Centre for Ultrahigh Bandwidth Devices for Optical Systems
The Centre for Ultrahigh bandwidth Devices for Optical Systems (or CUDOS) is a collaboration of Australian and international researchers in optical science and photonics technology. CUDOS is an Australian Research Council Centre of Excellence and was formally launched in 2003.
CUDOS commenced operation in 2003 as one of the first Australian Research Council Centres of Excellence, and began with 4 research programs across 7 groups.
It continued through 2007 when ARC renewed funding for another 3 years.
The latest incarnation is based on new ARC funding from 2011-2017, with Australian and international researchers collaborating on 6 new Flagship projects. 
CUDOS is a research consortium between 8 groups at 6 Australian Universities: The University of Sydney (CUDOS headquarters), Australian National University, Macquarie University, University of Technology Sydney, RMIT University and Monash University.
CUDOS aims to be the world-leader in research in on-chip photonics, for all-optical signal processing. The centre conducts research to create a world-best on-chip photonic platform for information transfer and processing technologies. CUDOS aims to translate the intellectual capital, which the researchers create to build a community of professionals which can drive wealth creation in Australia.
CUDOS brings together a powerful team of Australian and international researchers in optical science and photonics technology, and has played a pivotal role in demonstrating ground-breaking integrated photonic signal processors that can massively increase the information capacity of the Internet.
The centre currently has six Flagship Projects.
Functional Metamaterials and Metadevices: Metamaterials are synthesised on the sub-wavelength scale to have optical properties (refractive index, dispersion) that can differ dramatically from those of bulk materials: perfect lenses, cloaking, and negative refractive index materials are examples. CUDOS aims to develop metamaterials that will enable entirely new ways to control photons.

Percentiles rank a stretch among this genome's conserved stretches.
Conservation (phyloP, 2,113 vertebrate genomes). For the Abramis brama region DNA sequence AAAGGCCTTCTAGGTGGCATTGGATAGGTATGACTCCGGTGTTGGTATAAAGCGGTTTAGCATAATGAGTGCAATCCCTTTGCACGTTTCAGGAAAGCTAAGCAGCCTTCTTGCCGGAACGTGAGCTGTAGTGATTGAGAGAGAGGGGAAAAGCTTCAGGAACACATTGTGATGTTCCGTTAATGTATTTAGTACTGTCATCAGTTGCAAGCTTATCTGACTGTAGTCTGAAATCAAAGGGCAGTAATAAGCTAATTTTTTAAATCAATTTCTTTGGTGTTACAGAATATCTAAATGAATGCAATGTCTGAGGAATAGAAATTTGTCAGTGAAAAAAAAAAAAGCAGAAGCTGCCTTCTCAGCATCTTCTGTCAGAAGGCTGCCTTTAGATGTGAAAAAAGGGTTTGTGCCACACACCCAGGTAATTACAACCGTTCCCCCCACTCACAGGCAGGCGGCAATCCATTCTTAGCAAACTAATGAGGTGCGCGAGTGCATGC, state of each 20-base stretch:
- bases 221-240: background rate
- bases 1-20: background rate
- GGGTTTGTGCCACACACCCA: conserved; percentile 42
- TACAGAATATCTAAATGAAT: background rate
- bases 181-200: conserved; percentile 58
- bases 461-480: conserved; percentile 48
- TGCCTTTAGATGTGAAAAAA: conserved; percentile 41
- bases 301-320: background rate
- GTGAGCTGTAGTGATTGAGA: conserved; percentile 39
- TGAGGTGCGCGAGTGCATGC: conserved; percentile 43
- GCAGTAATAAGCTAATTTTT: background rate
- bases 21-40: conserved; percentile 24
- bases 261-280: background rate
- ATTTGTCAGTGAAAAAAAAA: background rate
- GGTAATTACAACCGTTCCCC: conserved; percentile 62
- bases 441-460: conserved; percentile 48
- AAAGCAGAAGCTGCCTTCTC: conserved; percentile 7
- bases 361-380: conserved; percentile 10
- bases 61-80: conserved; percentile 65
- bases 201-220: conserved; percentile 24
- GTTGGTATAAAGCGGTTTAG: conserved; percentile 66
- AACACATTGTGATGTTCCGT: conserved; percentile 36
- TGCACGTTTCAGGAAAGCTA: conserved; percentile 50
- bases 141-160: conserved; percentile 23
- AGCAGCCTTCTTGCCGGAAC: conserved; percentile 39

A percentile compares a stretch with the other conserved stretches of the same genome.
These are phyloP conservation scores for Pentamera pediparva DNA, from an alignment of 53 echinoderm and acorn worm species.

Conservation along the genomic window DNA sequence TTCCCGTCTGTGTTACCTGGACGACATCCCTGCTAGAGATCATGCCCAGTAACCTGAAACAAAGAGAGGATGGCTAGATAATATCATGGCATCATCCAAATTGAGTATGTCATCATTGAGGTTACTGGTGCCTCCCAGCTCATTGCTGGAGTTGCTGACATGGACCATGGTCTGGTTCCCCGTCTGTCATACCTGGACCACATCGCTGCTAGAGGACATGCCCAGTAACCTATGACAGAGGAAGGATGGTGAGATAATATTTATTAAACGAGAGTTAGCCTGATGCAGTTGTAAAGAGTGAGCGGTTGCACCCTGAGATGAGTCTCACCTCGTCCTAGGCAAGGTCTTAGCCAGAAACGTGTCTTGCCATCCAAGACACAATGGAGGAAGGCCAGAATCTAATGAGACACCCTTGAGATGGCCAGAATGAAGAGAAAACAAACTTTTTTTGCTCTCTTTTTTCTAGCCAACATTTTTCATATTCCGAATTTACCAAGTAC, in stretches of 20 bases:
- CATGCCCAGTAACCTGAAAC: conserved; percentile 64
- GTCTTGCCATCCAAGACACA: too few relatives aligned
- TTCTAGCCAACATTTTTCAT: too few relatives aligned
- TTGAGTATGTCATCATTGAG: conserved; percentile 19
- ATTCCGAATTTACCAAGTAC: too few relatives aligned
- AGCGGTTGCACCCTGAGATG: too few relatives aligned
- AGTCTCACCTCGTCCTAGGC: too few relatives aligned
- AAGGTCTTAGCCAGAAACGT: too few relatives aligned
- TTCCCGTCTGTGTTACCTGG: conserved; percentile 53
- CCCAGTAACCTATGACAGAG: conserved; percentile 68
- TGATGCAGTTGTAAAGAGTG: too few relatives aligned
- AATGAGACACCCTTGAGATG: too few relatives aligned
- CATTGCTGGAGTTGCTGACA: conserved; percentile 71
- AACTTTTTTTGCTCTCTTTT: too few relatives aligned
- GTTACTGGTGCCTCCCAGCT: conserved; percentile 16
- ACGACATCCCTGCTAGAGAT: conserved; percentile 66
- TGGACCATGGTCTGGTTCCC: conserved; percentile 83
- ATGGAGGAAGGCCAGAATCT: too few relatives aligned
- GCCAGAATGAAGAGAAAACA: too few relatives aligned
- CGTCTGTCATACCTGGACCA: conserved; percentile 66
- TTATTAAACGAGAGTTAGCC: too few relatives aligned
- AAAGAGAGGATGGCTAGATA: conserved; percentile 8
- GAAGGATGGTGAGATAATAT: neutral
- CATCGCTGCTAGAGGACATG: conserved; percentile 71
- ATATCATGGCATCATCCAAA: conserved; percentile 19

On-chip Nanoplasmonics: The refractive index of metals is very high, so the wavelength of the optical modes is very short. CUDOS is developing novel techniques to fabricate nano-structured composites of metals and optically transmitting materials. They are investigating novel modes of light propagation in these materials and use them to create ultracompact devices like transmission lines and antennae. The vision of this project is to develop three- and two-dimensional nanoplasmonic structures that can allow unprecedented control of light at the sub wavelength scale.
Hybrid integration: As metamaterials, nanoplasmonic materials and new kinds of nonlinear optical materials are developed, they need to be integrated with existing optical platforms of silicon or chalcogenide, so that light can pass from one material to another on the same ‘chip’. This project aims to develop novel designs for integrating such hybrid materials, and novel fabrication techniques.
Mid-Infrared Photonics: The mid-infrared region of the spectrum (3 – 10 µm) has enormous potential for highly efficient sensing of molecules significant in agriculture, natural resource management, homeland security, and others. CUDOS developed photonic platforms and novel sources for this region.
Nonlinear Quantum Photonics: This research focuses on highly compact approaches based on nonlinear optics to generate single photons. The aim is to achieve this on a chip and create a fully integrated flexible platform to generate these single photons and use them to perform quantum-based processing operations.
Terabit per second Photonics: All-optical processing has the potential to replace electronics in many areas of ultrahigh bandwidth communications systems. CUDOS is developing all-optical processors, using nonlinear optics, and investigating new approaches to enable much higher volumes of data to be carried per unit of optical bandwidth.
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